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Let’s think global, act local at this year’s polls

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A guest LGC briefing by Izzy Thomson, campaigner with the Campaign to Protect Rural England (CPRE), on the organisation’s local elections manifesto.

Across the environmental movement, the power of individual voices is rallied by the phrase “think global, act local”. It emphasises the importance of local democracy and the impact of the here and now.

This week’s local elections are a prime opportunity to put this phrase into practice. We need to ask what can be done at the local level to tackle some of the biggest challenges of our time. The polls also offer an opportunity to seek a vision of a thriving countryside.

Councils cannot solve the likes of climate change on their own, but if we elect councillors who share our values and priorities, and support ambitious manifesto ideas, they can certainly contribute to solutions, whilst making a real difference to the places in which we live.

Below are five areas that the Campaign to Protect Rural England urges councils to prioritise in order to help our countryside, environment and local communities thrive:

Waste and recycling

Plastics, cardboard, food and aluminium are all materials that can be recycled. Decisions over the items we recycle and the mechanisms to do this are made by individual local authorities. To see a circular economy thrive, we must urge councils to be ambitious in the breadth of waste they recycle while lobbying government to take greater action.

Our research shows that a UK wide deposit return system would save English councils collectively £35m per year. Without needing to collect drinks containers – which are high volume but contain relatively little material – we believe councils would be freed to collect a wider variety of plastics for recycling, improving recycling rates.


Local plans set out the sites allocated for housing, specifying the tenure, size and affordability. Local authorities have the power to set the balance right and provide towns and cities with the homes that people need. They should:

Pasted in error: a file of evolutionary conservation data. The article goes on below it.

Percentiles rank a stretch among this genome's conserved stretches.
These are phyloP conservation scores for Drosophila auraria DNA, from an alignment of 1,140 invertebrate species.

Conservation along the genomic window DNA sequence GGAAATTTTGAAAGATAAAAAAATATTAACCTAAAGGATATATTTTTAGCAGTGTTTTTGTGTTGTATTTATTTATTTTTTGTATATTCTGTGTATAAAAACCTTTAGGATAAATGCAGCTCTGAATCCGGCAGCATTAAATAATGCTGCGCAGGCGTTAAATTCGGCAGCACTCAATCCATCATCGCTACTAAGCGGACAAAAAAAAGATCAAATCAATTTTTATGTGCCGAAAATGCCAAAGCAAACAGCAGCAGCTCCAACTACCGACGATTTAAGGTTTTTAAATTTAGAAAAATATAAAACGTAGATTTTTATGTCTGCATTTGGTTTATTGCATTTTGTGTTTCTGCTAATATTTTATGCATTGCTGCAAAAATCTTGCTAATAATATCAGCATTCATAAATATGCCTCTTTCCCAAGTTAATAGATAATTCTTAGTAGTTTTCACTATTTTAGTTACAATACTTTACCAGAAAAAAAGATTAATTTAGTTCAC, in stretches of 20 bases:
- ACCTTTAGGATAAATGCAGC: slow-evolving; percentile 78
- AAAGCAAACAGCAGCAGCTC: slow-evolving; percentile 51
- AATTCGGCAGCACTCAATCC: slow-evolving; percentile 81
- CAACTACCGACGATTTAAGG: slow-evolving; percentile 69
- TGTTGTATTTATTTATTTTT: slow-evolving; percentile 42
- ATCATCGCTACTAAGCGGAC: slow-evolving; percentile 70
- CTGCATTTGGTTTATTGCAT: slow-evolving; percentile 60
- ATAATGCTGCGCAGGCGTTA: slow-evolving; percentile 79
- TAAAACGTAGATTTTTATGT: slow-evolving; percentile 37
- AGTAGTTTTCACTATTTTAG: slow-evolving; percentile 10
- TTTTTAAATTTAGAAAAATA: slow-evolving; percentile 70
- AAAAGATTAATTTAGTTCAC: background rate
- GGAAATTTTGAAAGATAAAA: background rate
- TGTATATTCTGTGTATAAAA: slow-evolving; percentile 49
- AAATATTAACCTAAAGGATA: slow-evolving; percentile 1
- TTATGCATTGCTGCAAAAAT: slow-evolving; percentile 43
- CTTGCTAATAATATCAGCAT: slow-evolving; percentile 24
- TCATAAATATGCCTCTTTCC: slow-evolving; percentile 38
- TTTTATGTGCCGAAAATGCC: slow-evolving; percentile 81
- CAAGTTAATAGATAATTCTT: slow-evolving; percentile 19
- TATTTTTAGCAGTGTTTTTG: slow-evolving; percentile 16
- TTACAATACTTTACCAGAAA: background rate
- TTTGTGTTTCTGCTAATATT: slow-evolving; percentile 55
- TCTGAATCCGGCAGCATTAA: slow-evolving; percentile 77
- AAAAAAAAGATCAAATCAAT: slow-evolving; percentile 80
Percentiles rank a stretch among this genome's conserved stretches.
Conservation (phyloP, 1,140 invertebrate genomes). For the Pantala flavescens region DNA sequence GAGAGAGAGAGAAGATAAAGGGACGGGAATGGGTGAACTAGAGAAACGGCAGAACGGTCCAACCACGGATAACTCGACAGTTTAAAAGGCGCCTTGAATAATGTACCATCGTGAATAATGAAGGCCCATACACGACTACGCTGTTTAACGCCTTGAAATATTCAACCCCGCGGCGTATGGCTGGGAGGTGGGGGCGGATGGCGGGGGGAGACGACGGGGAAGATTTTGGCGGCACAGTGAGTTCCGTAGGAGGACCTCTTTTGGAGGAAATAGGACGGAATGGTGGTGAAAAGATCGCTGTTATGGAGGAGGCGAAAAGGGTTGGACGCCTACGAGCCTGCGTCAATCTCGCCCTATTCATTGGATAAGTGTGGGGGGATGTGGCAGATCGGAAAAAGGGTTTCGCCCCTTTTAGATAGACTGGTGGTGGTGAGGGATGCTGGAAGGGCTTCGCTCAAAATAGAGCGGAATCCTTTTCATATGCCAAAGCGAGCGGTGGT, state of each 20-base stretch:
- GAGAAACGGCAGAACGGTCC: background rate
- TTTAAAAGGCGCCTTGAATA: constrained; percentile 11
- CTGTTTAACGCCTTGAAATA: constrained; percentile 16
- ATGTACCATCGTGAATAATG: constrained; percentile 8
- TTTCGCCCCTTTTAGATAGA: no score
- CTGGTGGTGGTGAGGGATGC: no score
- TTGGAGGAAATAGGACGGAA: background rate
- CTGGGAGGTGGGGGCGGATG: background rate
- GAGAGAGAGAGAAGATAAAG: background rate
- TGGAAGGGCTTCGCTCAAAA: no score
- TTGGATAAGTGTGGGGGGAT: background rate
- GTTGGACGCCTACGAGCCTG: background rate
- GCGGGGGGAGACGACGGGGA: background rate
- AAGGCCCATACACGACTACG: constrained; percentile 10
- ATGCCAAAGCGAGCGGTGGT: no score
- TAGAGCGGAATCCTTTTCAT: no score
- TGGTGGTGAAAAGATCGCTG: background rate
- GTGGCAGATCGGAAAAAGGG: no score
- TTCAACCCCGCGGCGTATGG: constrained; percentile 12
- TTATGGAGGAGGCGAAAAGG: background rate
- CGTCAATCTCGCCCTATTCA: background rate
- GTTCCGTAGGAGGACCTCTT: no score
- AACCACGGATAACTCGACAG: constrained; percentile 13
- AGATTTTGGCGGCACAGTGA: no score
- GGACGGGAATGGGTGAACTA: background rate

• Use all the tools at their disposal to build more homes for social rent, providing stability to the 173,584 families currently on social housing waiting lists in rural areas.
  • Proactively pursue the use of the rural exception sites policy to enable the building of affordable homes where they could not otherwise be built.
  • Follow a ‘brownfield first’ approach to choosing sites, making use of the brownfield land that registers show could provide over a million new homes across 18,000 sites.

Land use

What our towns, cities and villages will look like in five, 10 or 20 years’ time (or sooner) is determined by local authority strategic plans, shaping how and where industry and housing are built.

Green belts give our towns and cities room to breathe and are the most accessible countryside for 30 million people who live nearby. Twenty percent of England’s public rights of way, stretching over 30,000 kilometres, are found in green belt land, providing access to the fresh air and open green spaces that are so important to our physical and mental wellbeing.

Healthy soils, which store three times more carbon than the atmosphere, are fundamental to mitigating climate change, so protecting and enhancing green belt and greenfield land more broadly is essential if we are to avoid climate breakdown.

Brownfield sites are prime targets for genuine environmental net gain. It is usually much easier to improve the biodiversity and green spaces on and around these developments, which could regenerate nature and our vital carbon stores. These sites are, of course, also better placed to provide well-connected homes, with amenities, public transport and jobs already in place around them.


From a community ‘green week’ to investment in youth clubs, education and engagement, encourages communities to love and value the local environment. Through education and community budgets, local authorities have the power to provide communities with fun, yet thought provoking, activities to engage local people on the challenges our environment faces.

Climate change

Climate change is the biggest threat to the countryside, but local authorities can act now to help us towards a brighter future. Implementing local authority strategies for climate change adaptation and mitigation, and embedding climate change considerations into all policy issues, are key.

Ipswich BC and Cambridge City Council have included requirements for all new homes to meet energy efficiency standards that represent a 19% improvement on current national standards. Meanwhile, Brighton & Hove City Council recently agreed a £0.5m commitment for climate change mitigation and biodiversity in its budget. Dozens of local councils have recognised the immediacy of the need to tackle climate change by declaring a climate emergency as a springboard for further action, spawning working groups to scrutinise their policies and embed climate change into strategic decision-making.

While acting as a voice for our countryside is no easy feat, these five areas for action highlight the tip of the iceberg in the impact local communities can make towards a countryside accessible to all, now and in the future. Empowered voices and a decision making process which meets the needs of a community sits at the core of CPRE’s work, laying the foundations for a healthier, happier community, allowing the countryside to thrive.

To see CPRE’s full local election manifesto and be part of the movement to see a countryside for all please click here.

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